Angus Macintyre

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Angus MacIntyre
Born 1941 (age 72–73)
Institutions Queen Mary University of London
University of Oxford
Yale University
Alma mater Cambridge University
Stanford University
Thesis Classifying Pairs of Real-Closed Fields (1968)
Doctoral advisor Dana Scott
Notable awards Polya Prize

Angus John Macintyre FRS, FRSE (born 1941) is a British mathematician and logician and Professor of Mathematics at the Queen Mary, University of London. He is known for many fundamental and widely influential contributions to Model theory, logic and their applications in algebra, algebraic geometry, and number theory.

After undergraduate studies in Cambridge University, he completed his PhD at Stanford University under the supervision of Dana Scott in 1968. From 1973 to 1985, he was Professor of Mathematics at Yale University. From 1985 to 1999, he was Professor of Mathematical Logic at the University of Oxford and Merton College, Oxford. He then moved to the University of Edinburgh until 2002, after which he moved to Queen Mary.

Macintyre was the first Scientific Director of ICMS, the International Centre for Mathematical Sciences in Edinburgh. He was elected a Fellow of the Royal Society in 1993. In 2003, he was awarded the Pólya Prize by the London Mathematical Society. From 2009 to 2011, he served as the President of the London Mathematical Society. He has supervised a number of doctoral students who have become leaders in the field.

His papers from 1971 on Aleph-one categorical theories of groups and fields have been influential in the development of geometric stability theory and his works on model theory of various structures related to algebra, geometry and number theory have been widely influential. His work in 1976 on quantifier elimination for p-adic fields created a theory of p-adic semi-algebraic geometry and has had applications to arithmetic geometry, including solution by Jan Denef to a conjecture of Jean-Pierre Serre on rationality of p-adic Poincare series.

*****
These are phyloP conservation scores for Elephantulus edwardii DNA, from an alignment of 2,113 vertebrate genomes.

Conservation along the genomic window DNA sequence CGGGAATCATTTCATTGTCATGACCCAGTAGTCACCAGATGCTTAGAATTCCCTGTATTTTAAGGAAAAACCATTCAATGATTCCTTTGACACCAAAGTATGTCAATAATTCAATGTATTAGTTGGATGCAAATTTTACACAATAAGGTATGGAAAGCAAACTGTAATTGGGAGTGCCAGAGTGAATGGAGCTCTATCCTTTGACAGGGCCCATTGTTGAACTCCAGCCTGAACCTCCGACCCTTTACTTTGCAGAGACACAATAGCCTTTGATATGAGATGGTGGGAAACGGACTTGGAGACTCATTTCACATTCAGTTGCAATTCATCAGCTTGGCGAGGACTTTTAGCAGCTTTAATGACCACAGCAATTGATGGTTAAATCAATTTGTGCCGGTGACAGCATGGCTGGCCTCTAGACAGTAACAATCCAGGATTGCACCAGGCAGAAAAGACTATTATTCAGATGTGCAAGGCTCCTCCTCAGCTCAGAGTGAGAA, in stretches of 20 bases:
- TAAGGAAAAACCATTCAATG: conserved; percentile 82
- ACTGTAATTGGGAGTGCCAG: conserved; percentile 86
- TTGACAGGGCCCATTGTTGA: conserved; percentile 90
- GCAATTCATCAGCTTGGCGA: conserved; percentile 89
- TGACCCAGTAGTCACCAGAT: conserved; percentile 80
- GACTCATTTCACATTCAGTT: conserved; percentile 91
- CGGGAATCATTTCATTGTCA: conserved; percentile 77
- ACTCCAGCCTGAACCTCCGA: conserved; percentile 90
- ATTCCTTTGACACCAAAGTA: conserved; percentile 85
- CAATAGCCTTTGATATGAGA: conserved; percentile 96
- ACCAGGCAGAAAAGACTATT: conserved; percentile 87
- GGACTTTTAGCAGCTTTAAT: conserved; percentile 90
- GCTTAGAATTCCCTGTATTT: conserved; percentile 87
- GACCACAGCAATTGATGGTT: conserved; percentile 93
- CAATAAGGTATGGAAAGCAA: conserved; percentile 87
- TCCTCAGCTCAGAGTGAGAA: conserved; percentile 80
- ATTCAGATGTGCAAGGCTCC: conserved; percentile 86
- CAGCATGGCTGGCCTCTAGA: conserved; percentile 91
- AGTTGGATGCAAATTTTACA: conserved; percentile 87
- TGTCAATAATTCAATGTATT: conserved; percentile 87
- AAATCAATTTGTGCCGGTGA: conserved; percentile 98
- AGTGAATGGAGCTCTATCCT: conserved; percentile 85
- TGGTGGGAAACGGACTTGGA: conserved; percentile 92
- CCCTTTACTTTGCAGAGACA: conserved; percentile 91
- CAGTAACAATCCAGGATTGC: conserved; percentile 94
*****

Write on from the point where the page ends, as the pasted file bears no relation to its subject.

Macintyre's work with Zoe Chatzidakis and Lou van den Dries re-visited Ax's work on model theory of finite and pseudo-finite fields and generalized the Lang-Weil estimates (of Serge Lang and Andre Weil) over finite fields to definable sets. This has had applications to model theory of finite and asymptotic structures, simple theories and analytic number theory. His work with Alex Wilkie on decidability of real exponential fields solved a problem of Alfred Tarski modulo Schanuel's conjecture. His work with David Marker and Lou van den Dries gave model theory for restricted analytic functions and real exponentiation and O-minimality. Macintyre has worked on Zilber's theory of the complex exponentiation and Zilber's pseudo-exponential field. Macintyre's work with Jamshid Derakhshan develops a model theory for the adele ring of a number field.

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